As a mother, we are never prepared for birth. Ever. No amount of planning or preparing will make the experience any easier. It’s something that might seem hard to accept, but it’s important that you do. Pregnancy is scary. Giving birth is scary. Motherhood is scary. All you can do as a mother is try and accept that you cannot control everything, your best tool is knowledge and a certain sense of openness.
When I was pregnant, I had a “plan.” I had a list of things I wanted to do – use a medicine ball, walk, do specific breathing, listen to specific music. How did it actually go? I was in labour for 36 hours and really only felt contractions for the last 4 hours before I started to push. The radio in the birthing room was set to a local radio station that was playing dance club tracks as it was close to midnight on a Friday night (“I’m Sexy and I Know It” was blasting while I got my epidural and I will forever remember that very odd moment). I never used the medicine ball, and I think I made it down the hallway once for a walk before I gave up on that because of the pain. But in the end I gave birth to a happy, healthy, 9lb 4oz little boy with all his fingers and toes, and I was healthy and set for a good, quick recovery from my natural birth. I cannot for the life of me imagine what mothers over this past year have felt giving birth during a global pandemic. I was not, nor do I plan on being, pregnant this past year so I do not have firsthand experience, but I have friends and acquaintances who did go through it, and living
through their experiences virtually with them was both eye-opening and harrowing all at once.
For those lucky enough to have a partner when pregnant, it is a team effort (in more ways than one). Yes, the pregnant mother is doing the majority of the heavy lifting throughout the pregnancy process, but it is so important for the dad/partner to be involved in any way they can. That usually means being there for all the appointments and ultrasounds and blood tests over the nine months. Well, COVID took that bond away from partners this past year. Mothers were forced to attend their appointments solo, while partners waited out in their cars anxiously. To avoid lonely appointments, I followed a pregnancy online in which the family opted to use midwives who would visit their home for appointments, so the father could be present. Of course, all the proper PPE precautions were taken by all during said appointments.
Hospital Visit Jitters
Visiting the hospital before COVID was stressful enough when pregnant. The idea of germs and possibly sickness associated with hospital visits is always at the forefront of our minds as soon as we step through the door. Well, with COVID quarantined sections and signs for social distancing all around, as well as constant reminders to wash hands and wear a mask, visiting a hospital during a global pandemic takes on an entirely elevated level of stress. And yet, it might actually be the best place to be. They clean hospitals so rigorously (not that they didn’t before), and the birthing ward is completely separate from any sort of COVID wards. Nurses and doctors are limited in their movement around the hospital, and the nurses and doctors that you deal with during the birthing process are not the same nurses and doctors working in the ER or other wards associated with COVID patients.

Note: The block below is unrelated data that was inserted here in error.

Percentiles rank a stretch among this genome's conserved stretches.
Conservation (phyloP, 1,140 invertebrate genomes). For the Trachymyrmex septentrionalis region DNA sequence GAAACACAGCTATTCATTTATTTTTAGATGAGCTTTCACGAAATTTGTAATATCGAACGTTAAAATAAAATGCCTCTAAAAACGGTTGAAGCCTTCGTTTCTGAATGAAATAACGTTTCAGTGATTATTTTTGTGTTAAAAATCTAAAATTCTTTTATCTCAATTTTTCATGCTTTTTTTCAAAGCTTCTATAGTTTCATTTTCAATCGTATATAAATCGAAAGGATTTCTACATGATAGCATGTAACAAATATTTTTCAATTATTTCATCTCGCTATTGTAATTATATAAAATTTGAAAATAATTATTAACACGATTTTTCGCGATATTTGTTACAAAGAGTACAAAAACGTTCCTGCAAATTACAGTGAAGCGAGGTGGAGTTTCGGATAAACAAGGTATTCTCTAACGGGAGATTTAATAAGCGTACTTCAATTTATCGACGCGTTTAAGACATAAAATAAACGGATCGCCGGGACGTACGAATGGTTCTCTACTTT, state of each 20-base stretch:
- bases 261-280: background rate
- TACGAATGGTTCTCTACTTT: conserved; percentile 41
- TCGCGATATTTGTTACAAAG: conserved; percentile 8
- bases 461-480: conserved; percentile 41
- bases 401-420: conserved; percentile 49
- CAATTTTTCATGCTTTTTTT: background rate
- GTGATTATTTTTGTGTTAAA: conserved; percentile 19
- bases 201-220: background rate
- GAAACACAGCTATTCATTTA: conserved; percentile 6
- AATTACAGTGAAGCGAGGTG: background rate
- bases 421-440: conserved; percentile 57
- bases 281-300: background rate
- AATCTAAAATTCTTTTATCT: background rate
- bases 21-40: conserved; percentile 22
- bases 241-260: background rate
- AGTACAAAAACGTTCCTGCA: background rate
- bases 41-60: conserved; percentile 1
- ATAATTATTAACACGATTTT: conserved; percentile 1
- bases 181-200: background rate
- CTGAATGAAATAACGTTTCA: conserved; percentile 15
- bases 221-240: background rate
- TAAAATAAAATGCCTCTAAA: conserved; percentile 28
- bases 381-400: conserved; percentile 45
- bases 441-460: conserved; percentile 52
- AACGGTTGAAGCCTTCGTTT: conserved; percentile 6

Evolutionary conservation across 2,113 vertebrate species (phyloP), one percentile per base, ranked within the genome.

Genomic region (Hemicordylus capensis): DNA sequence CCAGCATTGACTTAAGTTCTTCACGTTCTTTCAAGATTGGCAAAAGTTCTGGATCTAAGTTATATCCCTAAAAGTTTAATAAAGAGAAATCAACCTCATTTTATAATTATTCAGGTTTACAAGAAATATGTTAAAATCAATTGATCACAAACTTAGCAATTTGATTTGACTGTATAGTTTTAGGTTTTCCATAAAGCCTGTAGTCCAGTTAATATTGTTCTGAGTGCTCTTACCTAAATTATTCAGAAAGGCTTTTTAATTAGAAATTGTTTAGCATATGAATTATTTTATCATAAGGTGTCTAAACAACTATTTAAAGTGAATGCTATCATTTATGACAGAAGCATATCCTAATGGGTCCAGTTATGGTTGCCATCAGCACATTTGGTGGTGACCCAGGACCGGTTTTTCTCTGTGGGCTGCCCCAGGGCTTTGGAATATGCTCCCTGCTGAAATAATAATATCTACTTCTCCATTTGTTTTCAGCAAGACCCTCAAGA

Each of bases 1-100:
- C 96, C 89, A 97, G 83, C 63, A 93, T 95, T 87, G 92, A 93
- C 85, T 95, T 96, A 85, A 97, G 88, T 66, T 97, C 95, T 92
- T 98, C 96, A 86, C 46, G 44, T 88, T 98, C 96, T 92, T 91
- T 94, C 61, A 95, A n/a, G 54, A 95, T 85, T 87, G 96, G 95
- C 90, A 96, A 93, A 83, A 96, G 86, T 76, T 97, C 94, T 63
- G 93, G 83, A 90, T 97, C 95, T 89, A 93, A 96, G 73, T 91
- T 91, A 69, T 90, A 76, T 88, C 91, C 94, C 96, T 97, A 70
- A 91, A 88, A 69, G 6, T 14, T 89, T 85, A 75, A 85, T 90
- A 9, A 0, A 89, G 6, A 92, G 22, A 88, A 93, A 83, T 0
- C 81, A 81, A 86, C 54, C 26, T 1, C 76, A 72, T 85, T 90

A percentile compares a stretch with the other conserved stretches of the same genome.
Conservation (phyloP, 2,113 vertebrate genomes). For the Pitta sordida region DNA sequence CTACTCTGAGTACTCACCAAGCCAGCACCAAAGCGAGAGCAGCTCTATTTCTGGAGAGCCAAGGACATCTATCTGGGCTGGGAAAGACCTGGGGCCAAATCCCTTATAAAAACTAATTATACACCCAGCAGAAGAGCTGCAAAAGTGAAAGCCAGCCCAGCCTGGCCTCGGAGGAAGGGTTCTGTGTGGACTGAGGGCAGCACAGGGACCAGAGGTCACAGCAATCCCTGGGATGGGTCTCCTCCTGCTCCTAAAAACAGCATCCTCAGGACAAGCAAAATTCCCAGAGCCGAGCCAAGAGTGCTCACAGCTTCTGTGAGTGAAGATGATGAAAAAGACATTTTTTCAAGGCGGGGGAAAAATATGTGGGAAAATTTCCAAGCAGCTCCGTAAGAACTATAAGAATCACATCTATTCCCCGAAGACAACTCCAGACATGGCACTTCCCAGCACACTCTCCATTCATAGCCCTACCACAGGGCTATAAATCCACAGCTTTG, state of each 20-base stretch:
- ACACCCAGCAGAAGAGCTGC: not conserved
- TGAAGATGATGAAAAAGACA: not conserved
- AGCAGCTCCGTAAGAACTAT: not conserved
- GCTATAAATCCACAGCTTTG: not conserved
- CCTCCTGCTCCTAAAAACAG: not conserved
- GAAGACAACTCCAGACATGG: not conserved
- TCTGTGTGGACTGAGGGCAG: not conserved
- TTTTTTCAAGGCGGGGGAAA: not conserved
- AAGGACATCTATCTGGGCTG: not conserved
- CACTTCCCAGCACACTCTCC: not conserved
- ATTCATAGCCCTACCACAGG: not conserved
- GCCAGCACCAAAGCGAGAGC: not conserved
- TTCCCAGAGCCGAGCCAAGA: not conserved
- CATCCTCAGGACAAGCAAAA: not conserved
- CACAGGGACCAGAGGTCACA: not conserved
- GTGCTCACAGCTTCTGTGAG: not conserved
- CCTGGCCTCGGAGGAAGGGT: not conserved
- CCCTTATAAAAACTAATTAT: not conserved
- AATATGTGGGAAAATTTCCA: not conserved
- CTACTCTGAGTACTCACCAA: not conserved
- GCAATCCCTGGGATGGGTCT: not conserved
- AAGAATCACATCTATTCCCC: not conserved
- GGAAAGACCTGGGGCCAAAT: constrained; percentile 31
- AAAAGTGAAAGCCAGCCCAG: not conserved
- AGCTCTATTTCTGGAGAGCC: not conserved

Giving Birth Alone
For a period of time when cases were at their peak, partners weren’t allowed to be in the room with the mother as she birthed. This shocked even me, and I remember reading a flood of posts on social media from pregnant women I knew who were immediately outraged that their partners would have to wait outside
while they gave birth alone with only the needed doctors and nurses. Knowing that their partner would miss witnessing the birth of their child was unthinkable.
And I understood completely why they were so outraged. However, at the same time, I know why the government made that decision and what they were trying to minimize – external spread coming into a safe place where mothers and newborns are exposed to all kinds of things already. Thankfully, that mandate didn’t last for too long and partners are currently allowed to be in the birthing room for natural and c-section births.
Home Birth Option
A few mothers I know opted for at-home births knowing the hospital restrictions may limit their partners being present for the birth. Of course, home births are not possible for all and possibly not even medically possible if there is any sort of possible complication associated with the birth. However, if you know your pregnancy is going normally and you and baby are in good health, a home birth is still an option. Water births are generally the go-to home-birth method and the
midwives are the ones who set up the “tub” inside and do all the prep work and set up as well as the teardown and clean-up afterwards! Of course, you need to remember that even if that was your original plan and all the effort was put into it, on the day of if you and baby need a hospital, guess what? That’s where you’re going to give birth! Deep breaths, and be open to whatever it is that needs to happen to get you both through this incredible, miraculous experience. Happy Healthy Mum and Baby.
COVID has taken away so many things from all of us over the past year, let’s not let it take away the miracle of giving birth and how incredible it all is. In the end, pandemic or not, the most important things to focus on through any birthing process are the health and safety of mum and baby. No matter the rules and regulations or if you have to wear a mask the whole time or limit the time your partner is in the room with you or the time you spend in the hospital, a pandemic shouldn’t ever take the focus away from you giving birth to a wonderful and healthy little life.